Public relations (PR) companies exist to serve the promotional needs of a variety of different clients. When someone chooses to hire a PR company, that client and the chosen company enter into an agreement for a specific type of representation or services. It’s important that both parties, the client and the PR company, agree on what is being provided. To ensure an agreement is reached, it’s important to know how to negotiate a PR contract.
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Decide which public relations services will be offered. Services may include press releases, media kits, speeches, pitch stories to trade publications and more. Set the number for each PR service that will be provided so both parties agree on what exactly will be done. For example, if the PR company is hired to do press releases, both parties should agree to a specific number such as three, 10 or whatever the needs are. Include a clause in the contract for additional services. Using the previous example, any press releases required beyond the number listed in the contract would result in the client being charged an additional price, and this price should be listed in the contract as well.
Agree on the price. Understand that some companies charge by the hour, while others charge by the project or service being provided. Negotiate the overall price by eliminating some PR services or reducing the hours the company will spend working on this project.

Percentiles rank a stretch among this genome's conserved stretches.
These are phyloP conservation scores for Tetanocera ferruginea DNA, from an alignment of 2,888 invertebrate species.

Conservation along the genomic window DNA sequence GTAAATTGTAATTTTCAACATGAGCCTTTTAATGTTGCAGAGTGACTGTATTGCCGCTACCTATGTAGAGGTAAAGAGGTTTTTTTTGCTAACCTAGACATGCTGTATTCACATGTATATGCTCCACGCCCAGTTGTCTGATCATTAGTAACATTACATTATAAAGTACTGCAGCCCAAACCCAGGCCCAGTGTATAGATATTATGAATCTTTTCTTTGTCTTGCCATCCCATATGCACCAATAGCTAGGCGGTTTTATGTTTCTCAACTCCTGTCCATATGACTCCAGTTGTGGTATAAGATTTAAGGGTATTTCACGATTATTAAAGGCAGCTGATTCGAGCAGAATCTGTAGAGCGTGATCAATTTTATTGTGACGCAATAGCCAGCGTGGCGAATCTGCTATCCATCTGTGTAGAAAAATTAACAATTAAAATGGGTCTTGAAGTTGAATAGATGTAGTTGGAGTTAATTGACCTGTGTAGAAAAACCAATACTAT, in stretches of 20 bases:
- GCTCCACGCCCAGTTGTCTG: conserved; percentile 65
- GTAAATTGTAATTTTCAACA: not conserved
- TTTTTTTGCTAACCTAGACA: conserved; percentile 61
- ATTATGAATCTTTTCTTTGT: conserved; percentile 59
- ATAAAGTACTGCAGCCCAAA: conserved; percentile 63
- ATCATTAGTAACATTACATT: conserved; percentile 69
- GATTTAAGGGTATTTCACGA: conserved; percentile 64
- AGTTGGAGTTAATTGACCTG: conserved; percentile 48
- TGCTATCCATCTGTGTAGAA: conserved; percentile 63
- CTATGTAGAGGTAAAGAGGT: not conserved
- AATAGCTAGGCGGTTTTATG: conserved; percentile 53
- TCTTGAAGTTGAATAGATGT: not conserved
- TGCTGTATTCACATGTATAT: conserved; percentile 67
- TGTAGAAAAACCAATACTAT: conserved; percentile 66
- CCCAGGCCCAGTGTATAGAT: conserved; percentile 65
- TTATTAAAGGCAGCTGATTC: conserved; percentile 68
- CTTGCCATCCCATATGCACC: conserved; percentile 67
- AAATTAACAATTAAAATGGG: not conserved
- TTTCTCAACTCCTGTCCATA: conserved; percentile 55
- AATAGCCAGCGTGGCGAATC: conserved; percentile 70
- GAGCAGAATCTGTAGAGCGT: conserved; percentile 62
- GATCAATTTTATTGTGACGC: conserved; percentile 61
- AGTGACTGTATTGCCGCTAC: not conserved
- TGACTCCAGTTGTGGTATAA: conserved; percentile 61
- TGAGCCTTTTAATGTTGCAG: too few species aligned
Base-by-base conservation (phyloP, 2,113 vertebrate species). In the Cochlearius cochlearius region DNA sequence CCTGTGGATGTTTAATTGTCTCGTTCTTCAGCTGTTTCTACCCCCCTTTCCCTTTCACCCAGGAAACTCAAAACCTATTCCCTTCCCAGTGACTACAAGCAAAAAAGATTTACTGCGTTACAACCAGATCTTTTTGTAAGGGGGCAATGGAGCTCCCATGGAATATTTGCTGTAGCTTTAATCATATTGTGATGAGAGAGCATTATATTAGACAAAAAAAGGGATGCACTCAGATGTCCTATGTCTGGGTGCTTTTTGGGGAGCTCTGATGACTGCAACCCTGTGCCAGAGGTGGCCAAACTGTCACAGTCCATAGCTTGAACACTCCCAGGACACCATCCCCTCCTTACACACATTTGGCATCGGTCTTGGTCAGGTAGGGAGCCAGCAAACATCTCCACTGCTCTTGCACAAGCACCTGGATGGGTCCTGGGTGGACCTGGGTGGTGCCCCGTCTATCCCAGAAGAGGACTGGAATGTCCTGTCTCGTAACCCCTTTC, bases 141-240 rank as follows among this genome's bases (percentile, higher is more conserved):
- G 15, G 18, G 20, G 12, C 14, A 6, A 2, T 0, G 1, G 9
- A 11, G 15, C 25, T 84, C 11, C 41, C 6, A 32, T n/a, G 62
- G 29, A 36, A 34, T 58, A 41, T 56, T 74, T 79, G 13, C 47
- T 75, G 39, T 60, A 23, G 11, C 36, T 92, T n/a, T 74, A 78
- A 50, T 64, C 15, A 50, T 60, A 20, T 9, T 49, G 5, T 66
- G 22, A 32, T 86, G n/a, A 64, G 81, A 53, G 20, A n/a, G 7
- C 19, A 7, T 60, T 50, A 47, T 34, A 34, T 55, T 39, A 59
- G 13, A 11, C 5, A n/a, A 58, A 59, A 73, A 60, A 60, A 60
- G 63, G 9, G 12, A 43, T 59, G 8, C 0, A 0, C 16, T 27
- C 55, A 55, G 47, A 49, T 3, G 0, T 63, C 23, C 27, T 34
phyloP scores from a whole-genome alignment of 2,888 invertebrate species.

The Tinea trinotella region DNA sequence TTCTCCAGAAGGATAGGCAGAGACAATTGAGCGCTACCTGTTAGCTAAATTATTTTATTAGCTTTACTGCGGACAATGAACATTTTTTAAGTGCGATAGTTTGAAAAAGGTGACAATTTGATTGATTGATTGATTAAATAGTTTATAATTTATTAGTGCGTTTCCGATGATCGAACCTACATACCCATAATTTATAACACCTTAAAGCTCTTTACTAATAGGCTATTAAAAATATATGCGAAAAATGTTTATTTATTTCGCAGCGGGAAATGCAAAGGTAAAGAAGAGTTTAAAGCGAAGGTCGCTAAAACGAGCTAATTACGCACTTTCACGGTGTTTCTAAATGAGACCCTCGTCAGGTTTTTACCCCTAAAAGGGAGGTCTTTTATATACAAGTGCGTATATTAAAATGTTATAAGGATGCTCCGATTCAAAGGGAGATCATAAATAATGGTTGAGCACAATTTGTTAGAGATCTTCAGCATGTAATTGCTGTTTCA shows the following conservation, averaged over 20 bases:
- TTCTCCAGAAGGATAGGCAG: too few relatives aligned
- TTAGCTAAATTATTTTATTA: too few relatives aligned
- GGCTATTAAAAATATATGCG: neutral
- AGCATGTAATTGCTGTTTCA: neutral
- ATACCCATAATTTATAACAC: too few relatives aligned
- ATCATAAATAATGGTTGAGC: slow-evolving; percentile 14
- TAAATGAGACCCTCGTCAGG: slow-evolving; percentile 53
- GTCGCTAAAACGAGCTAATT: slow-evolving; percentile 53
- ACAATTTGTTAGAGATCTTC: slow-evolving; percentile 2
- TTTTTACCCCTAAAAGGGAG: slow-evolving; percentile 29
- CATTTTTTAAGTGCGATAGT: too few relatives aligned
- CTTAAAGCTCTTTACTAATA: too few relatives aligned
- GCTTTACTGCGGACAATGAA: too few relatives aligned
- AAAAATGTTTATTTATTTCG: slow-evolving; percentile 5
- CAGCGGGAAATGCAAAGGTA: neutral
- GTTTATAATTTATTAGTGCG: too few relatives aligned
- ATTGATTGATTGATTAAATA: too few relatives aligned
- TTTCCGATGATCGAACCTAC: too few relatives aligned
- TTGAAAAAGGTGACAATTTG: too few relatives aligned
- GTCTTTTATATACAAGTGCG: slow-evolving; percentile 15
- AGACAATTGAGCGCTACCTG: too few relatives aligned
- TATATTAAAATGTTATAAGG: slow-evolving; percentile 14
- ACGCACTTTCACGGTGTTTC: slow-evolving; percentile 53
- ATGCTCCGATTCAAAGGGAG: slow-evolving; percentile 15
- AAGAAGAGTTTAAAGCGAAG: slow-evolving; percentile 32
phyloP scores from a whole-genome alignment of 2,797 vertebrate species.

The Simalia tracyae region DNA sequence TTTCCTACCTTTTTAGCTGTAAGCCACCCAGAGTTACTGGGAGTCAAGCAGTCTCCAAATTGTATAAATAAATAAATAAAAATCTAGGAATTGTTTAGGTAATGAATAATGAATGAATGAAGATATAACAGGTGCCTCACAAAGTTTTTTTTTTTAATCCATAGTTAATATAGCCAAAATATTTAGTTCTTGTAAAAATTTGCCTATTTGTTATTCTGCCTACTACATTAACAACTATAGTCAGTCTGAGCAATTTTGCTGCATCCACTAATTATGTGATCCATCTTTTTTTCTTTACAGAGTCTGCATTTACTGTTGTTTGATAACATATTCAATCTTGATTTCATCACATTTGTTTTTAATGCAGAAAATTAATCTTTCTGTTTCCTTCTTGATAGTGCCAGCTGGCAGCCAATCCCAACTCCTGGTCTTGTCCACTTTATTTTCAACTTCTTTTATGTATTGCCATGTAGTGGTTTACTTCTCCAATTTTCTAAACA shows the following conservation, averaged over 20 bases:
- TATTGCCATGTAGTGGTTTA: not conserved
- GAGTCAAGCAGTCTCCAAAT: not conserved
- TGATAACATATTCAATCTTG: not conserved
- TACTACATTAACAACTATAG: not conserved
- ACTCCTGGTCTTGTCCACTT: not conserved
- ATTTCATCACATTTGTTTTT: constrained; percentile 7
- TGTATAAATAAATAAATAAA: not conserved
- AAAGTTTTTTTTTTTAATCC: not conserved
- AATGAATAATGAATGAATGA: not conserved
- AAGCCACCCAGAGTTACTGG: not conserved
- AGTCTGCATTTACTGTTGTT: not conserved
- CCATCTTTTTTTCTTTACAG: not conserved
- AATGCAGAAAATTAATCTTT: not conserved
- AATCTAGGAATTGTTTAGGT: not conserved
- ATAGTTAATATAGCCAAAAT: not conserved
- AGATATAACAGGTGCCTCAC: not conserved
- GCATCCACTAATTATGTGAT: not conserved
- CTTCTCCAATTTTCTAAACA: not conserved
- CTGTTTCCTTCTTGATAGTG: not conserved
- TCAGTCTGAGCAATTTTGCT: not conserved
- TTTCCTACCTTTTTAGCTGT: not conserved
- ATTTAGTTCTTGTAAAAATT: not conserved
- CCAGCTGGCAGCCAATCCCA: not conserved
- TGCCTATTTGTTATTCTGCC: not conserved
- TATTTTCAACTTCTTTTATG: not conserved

Decide how billing and payments will occur. Some PR professionals charge half the amount of the contracted fee up front, while others bill clients on a monthly basis for work performed. Negotiate when to pay for services. Some clients need to use the PR services to generate revenue to be able to pay for those same PR services. Carefully read the clauses in the contract that address late payments and how they will be handled.
Proof the contract. Once both parties agree upon the terms, read over the contract to approve it. Know exactly what the agreement is, and negotiate any final items that don’t work. If any aspect of the contract doesn’t feel right, now is the time to renegotiate.
Once both parties agree, sign the contract. Get a copy of the contract to know what terms and conditions were agreed upon. Reference the contract if any problems occur during the contracted work.
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